King Brothers - Chapter 25
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100% of you voted for the story to go this way, so I hope that the interactions between Liam and Alannah this week give you more of an insight into their backstory.
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Love Toni xx
I hated it when Liam was right.
In fact, I hated it when Liam had me pinned down on a subject. Ever since the day I’d first met him, he had the ability to look straight through me.
He was doing it now.
The length of his body, casually laid across one of the semi-circular bar seats.
One knee bent, the other leg stretched out so far that it meant I had to step over the log-like shape of his jeans to get back to the bar.
I brought the bottle of scotch and put it on the table.
“You sure you want to have this discussion?” I asked as I watched Liam lean forward and reach out for the bottle and pour himself another shot of whiskey.
“What discussion’s that?” he asked as he tipped his head to one side.
“Don’t piss me about, Liam Herewini. If you want to play truth or dare that’s fine. But the dares are off the table.”
I watched him take a sip of the amber liquid.
Liam had never been afraid to let me know how he felt.
The whole time that I’d been with Steve, I’d been aware of Liam’s attraction to me.
I’d been flattered.
But never tempted to stray outside of the relationship I had with Steve. Why should I be? That wasn’t something that you did when you were the lead singer’s girlfriend.
And to give Liam his due, he’d respected the relationship I had with Steve and never overstepped the boundaries—but I’d still always known how he felt about me.
Things had gotten complicated as Steve’s descent into the pit of addiction began to impact on all of our lives.
“Cold?” Liam asked.
I shook my head, “No. Just remembering.”
“Do you want to share with the group?” Liam asked as he picked up his glass and began to swirl the whiskey around the inside of the tumbler.
Why not? Maybe sharing some of this with Liam would eventually clear the air between us.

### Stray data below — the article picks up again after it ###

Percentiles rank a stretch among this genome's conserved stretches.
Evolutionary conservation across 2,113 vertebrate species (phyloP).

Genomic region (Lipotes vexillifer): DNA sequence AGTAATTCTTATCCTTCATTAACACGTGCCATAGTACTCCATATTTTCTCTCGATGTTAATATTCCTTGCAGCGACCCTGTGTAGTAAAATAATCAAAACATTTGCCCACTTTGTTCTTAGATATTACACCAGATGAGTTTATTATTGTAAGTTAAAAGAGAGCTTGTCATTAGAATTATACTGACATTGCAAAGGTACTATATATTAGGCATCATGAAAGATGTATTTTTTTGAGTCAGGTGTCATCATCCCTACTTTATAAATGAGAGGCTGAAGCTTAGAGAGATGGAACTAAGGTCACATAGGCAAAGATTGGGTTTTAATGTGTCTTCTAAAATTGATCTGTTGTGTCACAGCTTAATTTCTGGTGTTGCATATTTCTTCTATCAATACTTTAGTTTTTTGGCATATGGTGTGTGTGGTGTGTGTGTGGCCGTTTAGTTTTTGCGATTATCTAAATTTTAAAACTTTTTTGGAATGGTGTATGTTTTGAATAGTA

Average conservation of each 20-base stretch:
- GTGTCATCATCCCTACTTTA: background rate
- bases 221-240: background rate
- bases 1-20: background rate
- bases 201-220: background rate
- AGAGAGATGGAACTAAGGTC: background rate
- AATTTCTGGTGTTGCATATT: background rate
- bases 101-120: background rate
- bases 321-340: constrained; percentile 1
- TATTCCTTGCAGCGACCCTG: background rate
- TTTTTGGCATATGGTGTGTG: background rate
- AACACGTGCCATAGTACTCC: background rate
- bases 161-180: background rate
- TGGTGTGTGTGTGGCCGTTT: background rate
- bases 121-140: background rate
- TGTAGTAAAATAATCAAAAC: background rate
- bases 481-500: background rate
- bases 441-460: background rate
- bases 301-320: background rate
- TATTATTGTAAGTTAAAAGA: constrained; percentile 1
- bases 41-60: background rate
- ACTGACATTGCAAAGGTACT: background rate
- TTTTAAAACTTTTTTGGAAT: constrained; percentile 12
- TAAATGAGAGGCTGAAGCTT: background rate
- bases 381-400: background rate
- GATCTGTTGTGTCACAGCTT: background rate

“Steve put us all through so much shit,” I said.
“He did,” Liam agreed, “but we wouldn’t have had to go through any of it if it wasn’t for that bastard sound guy, Jeff feeding him smack.”
“I don’t think you can blame it all on Jeff,” I replied. “Steve was well on his way before Jeff arrived on the scene.”
I shrugged. I wasn’t about to get into an argument with Liam about when or where Steve’s addiction had started, all that mattered was that it took hold and destroyed him and the band.
I stared into the last of the whiskey in my glass.
The silence hovered over the two of us, a comfortable cloud that somehow seemed to dissipate the electric rage that Liam still carried around Jeff and his perceived misdemeanours.
That was the thing I’d learned about Liam, mainly from watching him sit in the garden for long periods with the blue buddha—silence seemed to soothe him almost as much as sitting behind the drums soothed him.
A strange dichotomy of a man.
He intrigued me more than I wanted to admit.
I downed the last of the whiskey in my glass.
The sensible part of my brain—the part that constantly warned me about the dangers of having anything to do with any more musicians—made the feeble suggestion that I put my glass in the steriliser and call it a night.
Imagine my surprise when I found myself pouring another shot of scotch into that same glass.
Part of me obviously had other ideas.
Ideas involving the brooding man sat opposite me.
“What did you see in him?”
Liam’s question startled me and I looked up into the chocolate brown of his unblinking eyes.
I took a sip of the whiskey and then another while I thought about the best way to answer his question.
Liam still hadn’t blinked and his eyes had not left mine.
“Probably the same things that you saw in him.”
Liam’s smirk broke the intense spell he had over me and it made me laugh.
“Really?” he asked, the sound of his voice rolling through my body, doing things that I didn’t want it to do.
I felt the corners of my mouth curl up into a grin. “Maybe not.” I could also feel the heat of the blush that I knew crawled over my skin.
“Steve’s a brilliant vocalist and an outstanding songwriter,” I said. “Aren’t they the things that you saw in him?”
Now I knew I was flirting with the long-limbed drummer.
I’d not consciously allowed myself to go here before.
We were in unchartered territory and I felt the swell of excitement as it began to build inside my body. I couldn’t remember the last time I’d felt like this.
Kind of giddy.
It wasn’t the whiskey.
I came from good Irish stock. I’d been drinking whiskey for almost as long as I could remember.
This was something entirely different.
And I liked it.
She was flirting with me.
This woman who’d stone-walled me for the last three years was flirting with me.
What had changed?
Offering to talk about Steve?
Did I really want to go back there?
I still couldn’t think about that night without the terror of almost losing him hitting me in the gut like a red-hot spear.
Steve was the nearest thing I’d ever had to a brother.
I loved Jesse—but not in the same way that I’d loved Steve.